While it is probably not surprising that so many decided to focus on those few words of relevance to an implicitly self-aggrandizing crowd of long-only risk-takers and commission-makers; the truth is that, as UBS notes, "Draghi was stating a fact, not changing a policy". Putting the fateful sentence in the context of the rest of his speech/interview is critical and most importantly, we agree with UBS' Justin Knight's opinion that Draghi did nothing more than make a technical observation on an impairment in monetary policy transmission (as we discussed here). Regardless, if our interpretation is correct, then the rally in peripheral bonds should unwind quickly. The size of the move probably has knocked many shorts out of the market.
It's about time for Frances funding rate to feel a little pressure, no?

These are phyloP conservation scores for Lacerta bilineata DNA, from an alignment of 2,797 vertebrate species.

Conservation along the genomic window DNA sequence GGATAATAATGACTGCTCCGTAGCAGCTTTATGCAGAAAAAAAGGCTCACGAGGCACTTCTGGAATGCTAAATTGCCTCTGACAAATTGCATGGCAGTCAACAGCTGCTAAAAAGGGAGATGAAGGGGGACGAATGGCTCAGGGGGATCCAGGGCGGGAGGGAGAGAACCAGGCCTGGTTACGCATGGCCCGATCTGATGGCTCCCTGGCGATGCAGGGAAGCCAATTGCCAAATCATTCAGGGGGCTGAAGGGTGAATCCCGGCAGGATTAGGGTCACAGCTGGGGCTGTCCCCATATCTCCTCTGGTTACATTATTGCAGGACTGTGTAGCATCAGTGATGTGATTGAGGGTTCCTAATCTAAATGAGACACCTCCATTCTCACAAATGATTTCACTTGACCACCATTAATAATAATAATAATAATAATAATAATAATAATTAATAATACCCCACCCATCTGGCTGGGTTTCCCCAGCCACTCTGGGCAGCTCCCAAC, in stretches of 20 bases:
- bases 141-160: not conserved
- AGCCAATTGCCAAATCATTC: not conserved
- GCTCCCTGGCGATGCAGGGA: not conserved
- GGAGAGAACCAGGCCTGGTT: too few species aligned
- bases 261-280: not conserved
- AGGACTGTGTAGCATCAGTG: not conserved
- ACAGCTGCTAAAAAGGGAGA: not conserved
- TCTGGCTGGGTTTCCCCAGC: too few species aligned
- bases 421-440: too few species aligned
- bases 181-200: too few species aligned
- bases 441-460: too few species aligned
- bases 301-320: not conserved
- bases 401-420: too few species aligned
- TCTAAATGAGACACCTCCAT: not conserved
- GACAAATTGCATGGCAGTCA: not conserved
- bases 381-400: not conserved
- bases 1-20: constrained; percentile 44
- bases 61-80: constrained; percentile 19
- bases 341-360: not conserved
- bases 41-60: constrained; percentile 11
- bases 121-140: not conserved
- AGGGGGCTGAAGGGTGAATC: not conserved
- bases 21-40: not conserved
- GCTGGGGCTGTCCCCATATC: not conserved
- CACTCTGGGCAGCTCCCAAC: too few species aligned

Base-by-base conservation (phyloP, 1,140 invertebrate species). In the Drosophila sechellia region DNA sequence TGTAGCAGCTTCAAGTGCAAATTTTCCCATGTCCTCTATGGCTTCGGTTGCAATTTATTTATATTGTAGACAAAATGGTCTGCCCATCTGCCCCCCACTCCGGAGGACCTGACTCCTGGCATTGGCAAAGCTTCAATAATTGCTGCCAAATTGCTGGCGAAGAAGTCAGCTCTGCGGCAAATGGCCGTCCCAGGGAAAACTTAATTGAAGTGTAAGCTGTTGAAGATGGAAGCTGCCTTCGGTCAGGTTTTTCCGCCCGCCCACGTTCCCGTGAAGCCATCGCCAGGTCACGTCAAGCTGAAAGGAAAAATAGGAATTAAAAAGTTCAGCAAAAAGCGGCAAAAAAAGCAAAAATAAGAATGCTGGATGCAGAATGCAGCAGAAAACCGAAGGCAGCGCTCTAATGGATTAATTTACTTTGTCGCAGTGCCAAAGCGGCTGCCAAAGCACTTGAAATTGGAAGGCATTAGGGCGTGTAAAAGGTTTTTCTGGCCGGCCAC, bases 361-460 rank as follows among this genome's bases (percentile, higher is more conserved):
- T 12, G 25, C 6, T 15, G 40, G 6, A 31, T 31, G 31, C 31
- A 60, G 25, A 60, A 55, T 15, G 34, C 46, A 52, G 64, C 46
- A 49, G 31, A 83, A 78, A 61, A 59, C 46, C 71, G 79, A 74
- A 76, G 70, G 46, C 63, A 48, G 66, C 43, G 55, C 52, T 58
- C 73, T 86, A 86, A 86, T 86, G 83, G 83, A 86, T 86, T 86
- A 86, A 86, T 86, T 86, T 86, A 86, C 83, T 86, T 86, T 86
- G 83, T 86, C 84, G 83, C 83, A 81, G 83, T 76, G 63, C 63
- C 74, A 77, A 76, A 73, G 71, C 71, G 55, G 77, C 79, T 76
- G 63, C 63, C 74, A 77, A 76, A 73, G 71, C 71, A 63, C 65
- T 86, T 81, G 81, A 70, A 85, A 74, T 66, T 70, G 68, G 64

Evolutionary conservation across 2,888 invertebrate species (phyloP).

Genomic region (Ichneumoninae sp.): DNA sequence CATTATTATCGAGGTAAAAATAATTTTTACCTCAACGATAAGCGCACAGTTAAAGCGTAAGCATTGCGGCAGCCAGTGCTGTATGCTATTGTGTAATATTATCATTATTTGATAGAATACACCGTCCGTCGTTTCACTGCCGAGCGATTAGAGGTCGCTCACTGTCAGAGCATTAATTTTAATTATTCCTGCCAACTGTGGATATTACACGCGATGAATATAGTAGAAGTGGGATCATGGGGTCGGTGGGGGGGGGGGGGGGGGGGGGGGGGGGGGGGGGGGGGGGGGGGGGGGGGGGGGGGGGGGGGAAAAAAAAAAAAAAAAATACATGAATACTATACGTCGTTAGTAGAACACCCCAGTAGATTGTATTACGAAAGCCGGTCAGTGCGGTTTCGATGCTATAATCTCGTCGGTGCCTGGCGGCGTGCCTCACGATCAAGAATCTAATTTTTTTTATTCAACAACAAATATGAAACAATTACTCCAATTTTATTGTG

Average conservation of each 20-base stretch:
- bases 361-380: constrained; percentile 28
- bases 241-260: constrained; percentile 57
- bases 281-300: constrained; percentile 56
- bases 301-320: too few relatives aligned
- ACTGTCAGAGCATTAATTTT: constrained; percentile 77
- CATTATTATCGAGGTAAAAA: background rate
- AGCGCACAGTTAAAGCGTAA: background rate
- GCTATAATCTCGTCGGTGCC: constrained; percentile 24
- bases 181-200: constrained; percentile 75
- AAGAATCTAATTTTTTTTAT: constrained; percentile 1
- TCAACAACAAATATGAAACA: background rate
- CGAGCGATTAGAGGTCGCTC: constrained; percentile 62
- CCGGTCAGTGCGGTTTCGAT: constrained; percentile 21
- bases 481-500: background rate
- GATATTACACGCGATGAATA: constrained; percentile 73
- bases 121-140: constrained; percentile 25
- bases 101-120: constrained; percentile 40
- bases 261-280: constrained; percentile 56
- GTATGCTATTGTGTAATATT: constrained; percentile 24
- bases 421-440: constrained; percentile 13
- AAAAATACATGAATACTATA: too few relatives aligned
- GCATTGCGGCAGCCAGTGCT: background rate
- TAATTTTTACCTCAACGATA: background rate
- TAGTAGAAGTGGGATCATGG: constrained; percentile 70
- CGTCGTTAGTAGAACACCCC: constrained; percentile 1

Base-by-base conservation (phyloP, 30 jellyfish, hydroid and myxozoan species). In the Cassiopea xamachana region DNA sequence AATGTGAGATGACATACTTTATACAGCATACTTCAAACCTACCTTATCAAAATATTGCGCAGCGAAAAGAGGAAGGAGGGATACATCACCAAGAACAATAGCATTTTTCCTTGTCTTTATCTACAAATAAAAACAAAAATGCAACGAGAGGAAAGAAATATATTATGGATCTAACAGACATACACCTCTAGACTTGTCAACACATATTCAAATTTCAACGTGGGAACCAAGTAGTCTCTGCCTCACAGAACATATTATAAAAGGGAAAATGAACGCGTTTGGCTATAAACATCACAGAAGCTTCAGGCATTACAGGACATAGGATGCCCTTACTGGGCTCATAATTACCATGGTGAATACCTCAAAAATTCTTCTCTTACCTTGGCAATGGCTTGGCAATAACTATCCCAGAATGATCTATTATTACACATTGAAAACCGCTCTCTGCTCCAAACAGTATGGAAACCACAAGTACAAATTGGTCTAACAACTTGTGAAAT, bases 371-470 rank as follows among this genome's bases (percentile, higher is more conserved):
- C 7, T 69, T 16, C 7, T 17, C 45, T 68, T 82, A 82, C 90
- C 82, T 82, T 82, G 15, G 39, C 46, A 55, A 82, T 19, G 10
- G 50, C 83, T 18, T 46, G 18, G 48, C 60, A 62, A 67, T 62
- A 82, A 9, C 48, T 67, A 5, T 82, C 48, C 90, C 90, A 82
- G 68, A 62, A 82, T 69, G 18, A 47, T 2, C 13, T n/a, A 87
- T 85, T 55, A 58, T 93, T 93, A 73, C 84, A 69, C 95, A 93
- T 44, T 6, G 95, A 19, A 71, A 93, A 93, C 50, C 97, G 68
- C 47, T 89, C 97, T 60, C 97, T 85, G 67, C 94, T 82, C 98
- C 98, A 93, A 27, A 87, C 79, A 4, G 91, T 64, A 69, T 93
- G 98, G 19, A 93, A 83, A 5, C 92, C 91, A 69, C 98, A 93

Things are getting a little 'strange' in Europe. European equity markets (and voatility) have disconnected from the reality of European corporate, financial, and sovereign credit. As the massive bifurcation in sovereign yields continues - with Spain near record-highs and Swiss/German at record-lows - equities are still significantly higher post the EU-Summit (and vol massively so) as credit of any kind is dramatically wider. Specifically, 1) Europe's broad equity index is massively outperforming credit post EU Summit; 2) Europe's broad equity index Vol is majorly disconnected from XOver credit; and, 3) Europe's broad equity index is in-line with GDP-weighted sovereign risk BUT dramatically dislocated from Italian and Spanish risk (that is reflective of the core of the stress). Just as we have seen in the US, the method of choice for 'pumping hope' into equity market valuations is through the levered selling of volatility - it seems some-one/-thing with very deep pockets is getting awfully brave as Europe's VIX drops to near pre-crisis levels (and its steepest in months as short-term complacency surges).